4. Ya know… so close (across a couple of bridges) to the beach, I wanna know what these people do for a living to afford to even live on the beach. On our beach, the people don’t even own the property but have to pay taxes. Oh, yes–young couple, how do manage that? Even the old ’50’s cinderblock houses are out of my range. Let me know when real life is on TV, Dawn. I really want to see that.


    • I always wonder that too. Who can afford to be right on the ocean? Especially in those big beautiful houses. You ever notice there’s hardly ever anyone outside at those big houses? That’s because they’re always at work, have to pay for them! And when a young, first time homebuyer couple says their max budget is 800K, I have to wonder how do they DO that??

      Liked by 1 person

  5. I’ve watched a few of those shows when we’re on the road (no cable here at home). I suppose HGTV doesn’t think people would find it interesting if there wasn’t some drama involved. Like you, I’d really rather see what happens after a few years. I suspect those couples will always be unhappy and if they do stay together, they probably move a lot so that everything is shiny and new.

    I’m always reminded of when my husband and I bought our first house. I cashed in my retirement (from the federal government — which would have been a pretty penny today!) so we could make the down payment. It was a small, ranch style house and the property line went down to the Ohio River. We spent a year or so looking for the Right House and this one was quite a find. It needed some work and love. All of our furniture at that time was stuff given to us by family or friends (leftovers, so to speak, and none of them antiques or in fantastic shape but all usable). When we went to sell the house (about 13 years later), it took what felt like forever (over a year) and the comments were things such as “I don’t like the blue paint in the bathroom.” I wanted to holler at people who complained about paint colors and tell them to just buy a can of paint and paint it! It’s not THAT hard. This was when “staging” a house was just starting to catch on.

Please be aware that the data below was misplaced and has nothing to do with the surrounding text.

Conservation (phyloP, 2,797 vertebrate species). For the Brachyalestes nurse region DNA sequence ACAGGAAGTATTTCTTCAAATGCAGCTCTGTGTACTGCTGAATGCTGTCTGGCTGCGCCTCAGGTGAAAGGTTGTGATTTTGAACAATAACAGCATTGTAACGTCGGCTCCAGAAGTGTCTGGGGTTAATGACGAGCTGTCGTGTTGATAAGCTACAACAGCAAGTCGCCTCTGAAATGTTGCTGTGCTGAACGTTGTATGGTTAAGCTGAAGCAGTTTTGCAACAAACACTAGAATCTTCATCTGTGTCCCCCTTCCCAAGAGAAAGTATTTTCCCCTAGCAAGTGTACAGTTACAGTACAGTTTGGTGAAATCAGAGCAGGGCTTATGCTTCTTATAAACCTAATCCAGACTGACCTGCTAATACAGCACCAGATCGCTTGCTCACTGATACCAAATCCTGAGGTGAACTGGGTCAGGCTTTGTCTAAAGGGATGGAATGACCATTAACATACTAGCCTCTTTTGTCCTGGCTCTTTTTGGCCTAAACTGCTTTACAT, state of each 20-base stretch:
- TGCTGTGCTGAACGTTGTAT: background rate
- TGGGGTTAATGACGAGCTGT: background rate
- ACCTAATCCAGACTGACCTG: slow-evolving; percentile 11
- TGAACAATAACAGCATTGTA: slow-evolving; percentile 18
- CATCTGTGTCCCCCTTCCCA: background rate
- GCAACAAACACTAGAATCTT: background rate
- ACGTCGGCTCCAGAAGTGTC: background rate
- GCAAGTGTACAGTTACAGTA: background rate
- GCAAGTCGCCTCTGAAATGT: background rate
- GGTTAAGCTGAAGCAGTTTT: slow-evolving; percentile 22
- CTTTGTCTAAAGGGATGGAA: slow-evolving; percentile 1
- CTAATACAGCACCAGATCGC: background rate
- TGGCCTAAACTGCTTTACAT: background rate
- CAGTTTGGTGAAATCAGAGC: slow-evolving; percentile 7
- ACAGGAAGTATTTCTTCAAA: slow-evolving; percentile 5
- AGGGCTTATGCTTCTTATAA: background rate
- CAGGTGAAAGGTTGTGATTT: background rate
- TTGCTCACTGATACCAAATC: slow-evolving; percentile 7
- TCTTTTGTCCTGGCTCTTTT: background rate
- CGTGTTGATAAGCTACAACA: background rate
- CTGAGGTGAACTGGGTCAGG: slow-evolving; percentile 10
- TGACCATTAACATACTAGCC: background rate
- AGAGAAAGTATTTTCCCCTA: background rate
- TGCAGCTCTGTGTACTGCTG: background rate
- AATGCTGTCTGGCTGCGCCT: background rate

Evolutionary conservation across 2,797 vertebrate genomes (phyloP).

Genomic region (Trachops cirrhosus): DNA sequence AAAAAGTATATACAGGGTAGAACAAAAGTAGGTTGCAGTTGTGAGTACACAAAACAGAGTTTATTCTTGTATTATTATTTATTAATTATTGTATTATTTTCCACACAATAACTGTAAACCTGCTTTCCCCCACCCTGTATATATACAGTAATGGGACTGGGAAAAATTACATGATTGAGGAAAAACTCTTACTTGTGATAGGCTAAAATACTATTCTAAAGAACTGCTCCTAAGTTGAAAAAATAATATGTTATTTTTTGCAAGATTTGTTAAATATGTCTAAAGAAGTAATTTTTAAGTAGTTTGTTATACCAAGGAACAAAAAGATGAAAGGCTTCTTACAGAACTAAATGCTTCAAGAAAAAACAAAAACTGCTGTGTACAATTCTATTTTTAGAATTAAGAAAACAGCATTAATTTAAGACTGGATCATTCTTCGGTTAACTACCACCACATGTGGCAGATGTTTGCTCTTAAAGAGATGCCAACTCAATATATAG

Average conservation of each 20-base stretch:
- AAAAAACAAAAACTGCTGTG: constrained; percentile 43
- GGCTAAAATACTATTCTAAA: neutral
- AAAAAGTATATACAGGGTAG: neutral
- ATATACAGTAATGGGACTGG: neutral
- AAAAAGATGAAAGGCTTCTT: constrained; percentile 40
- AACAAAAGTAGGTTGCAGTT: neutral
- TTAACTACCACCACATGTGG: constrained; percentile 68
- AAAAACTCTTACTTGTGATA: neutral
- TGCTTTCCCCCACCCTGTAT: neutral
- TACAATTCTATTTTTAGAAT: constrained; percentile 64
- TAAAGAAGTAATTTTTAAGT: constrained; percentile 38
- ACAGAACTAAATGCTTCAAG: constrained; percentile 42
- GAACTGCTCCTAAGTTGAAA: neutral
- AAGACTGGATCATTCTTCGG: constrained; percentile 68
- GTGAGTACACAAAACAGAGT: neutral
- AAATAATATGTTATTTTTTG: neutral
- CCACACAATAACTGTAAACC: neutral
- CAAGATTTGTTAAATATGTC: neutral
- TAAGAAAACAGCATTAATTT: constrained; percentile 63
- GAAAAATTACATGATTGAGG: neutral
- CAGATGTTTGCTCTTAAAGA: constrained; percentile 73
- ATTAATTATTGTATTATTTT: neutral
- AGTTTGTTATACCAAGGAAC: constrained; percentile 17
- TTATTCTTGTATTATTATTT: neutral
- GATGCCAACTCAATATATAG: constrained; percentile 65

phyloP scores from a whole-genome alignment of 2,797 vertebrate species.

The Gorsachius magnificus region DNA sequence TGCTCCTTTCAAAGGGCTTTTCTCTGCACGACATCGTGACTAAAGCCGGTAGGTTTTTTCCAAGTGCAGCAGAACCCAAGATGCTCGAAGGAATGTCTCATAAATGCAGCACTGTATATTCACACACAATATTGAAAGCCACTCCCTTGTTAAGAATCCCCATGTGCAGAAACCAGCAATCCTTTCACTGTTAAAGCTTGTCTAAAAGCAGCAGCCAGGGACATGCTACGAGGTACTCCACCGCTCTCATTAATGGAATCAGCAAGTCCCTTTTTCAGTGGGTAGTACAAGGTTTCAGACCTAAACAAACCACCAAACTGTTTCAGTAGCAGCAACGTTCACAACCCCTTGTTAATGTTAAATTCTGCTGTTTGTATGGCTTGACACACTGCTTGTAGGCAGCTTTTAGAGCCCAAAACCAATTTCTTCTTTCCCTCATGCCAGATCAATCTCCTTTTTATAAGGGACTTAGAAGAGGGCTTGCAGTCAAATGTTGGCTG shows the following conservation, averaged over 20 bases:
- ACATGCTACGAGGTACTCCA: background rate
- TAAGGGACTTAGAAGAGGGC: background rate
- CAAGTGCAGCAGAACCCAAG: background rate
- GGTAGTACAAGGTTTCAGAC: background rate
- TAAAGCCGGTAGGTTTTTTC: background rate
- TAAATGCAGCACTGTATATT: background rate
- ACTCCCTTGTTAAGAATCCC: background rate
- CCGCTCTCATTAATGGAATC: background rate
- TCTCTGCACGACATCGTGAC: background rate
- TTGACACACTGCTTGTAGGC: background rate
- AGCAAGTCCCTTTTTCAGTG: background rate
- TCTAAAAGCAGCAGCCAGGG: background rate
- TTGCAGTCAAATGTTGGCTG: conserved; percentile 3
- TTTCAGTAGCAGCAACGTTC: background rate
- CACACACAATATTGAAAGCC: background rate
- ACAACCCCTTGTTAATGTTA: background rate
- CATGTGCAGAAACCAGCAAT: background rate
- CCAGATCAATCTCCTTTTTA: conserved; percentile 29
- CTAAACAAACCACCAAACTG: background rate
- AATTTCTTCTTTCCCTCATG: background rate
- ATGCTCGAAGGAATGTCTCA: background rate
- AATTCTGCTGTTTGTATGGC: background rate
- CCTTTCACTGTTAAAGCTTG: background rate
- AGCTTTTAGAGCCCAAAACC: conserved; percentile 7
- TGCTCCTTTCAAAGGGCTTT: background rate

Sometimes I think people are either stupid or have no imagination. I can look at a wreck of a house and see that if it has good bones, it has possibilities.


    • I know I’m not good at seeing the potential. I hated this house when we bought it, it reminded me of a trailer, long and narrow…but husband saw where we could push the walls out and we ended up adding two additions, lots of windows, changed every wall inside, moved the basement stairs and now it’s almost unrecognizable and I like it a lot. Lovely views out to the backyard (you’ve seen the backyard in plenty of pictures), lovely big living room, and a kitchen that’s pretty special. Still, I imagine the next buyer walking into the kitchen and saying, “this is a gut job,” because it’s not white cabinets and marble counters like they want these days. If I wait long enough hickory cabinets and dark brown granite will be back in style.


  6. AMEN!! I don’t usually watch these shows by choice, but somehow, they always seem to be on in the dealer showroom when I’m getting my car serviced, and I find them most annoying. Gee, these couples can’t seem to agree on anything!


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  8. I found you via Maggie, so “hi!”

    I agree with you about those shows. I’ve seen them while waiting in docs’ offices, not because I wanted to see the show but because they were on the TV. The young couples infuriate the heck out of me. So spoiled and pampered and unrealistic. I like your idea of visiting them a few years down the road to see what’s happened to them. That’d be interesting.


  9. I watch a lot of those shows too, because it’s easy watching and there’s not a lot else on – one of my pleasures in watching is telling these spoiled couples how it is in real life. And I also wonder, as do you, how long they stay together. I have read that they have already purchased a house, and the show is scripted, so they show them looking at houses, then disclosing what they bought. Probably true. My first house needed a lot of attention – the linoleum on the kitchen floor was very worn, but then we discovered carpenter ants had gotten into the floor joists and the need to repair that overrode my desire for new floors. The furniture was hand-me-down, which I made slipcovers for and we were grateful to have it. I still do not have the house of my dreams, but you know what? It really doesn’t matter.


  10. I think maybe these shows are designed to promote consumption of luxury items. Certainly not to build character or life skills. Too bad. Makes me want to watch The Waltons.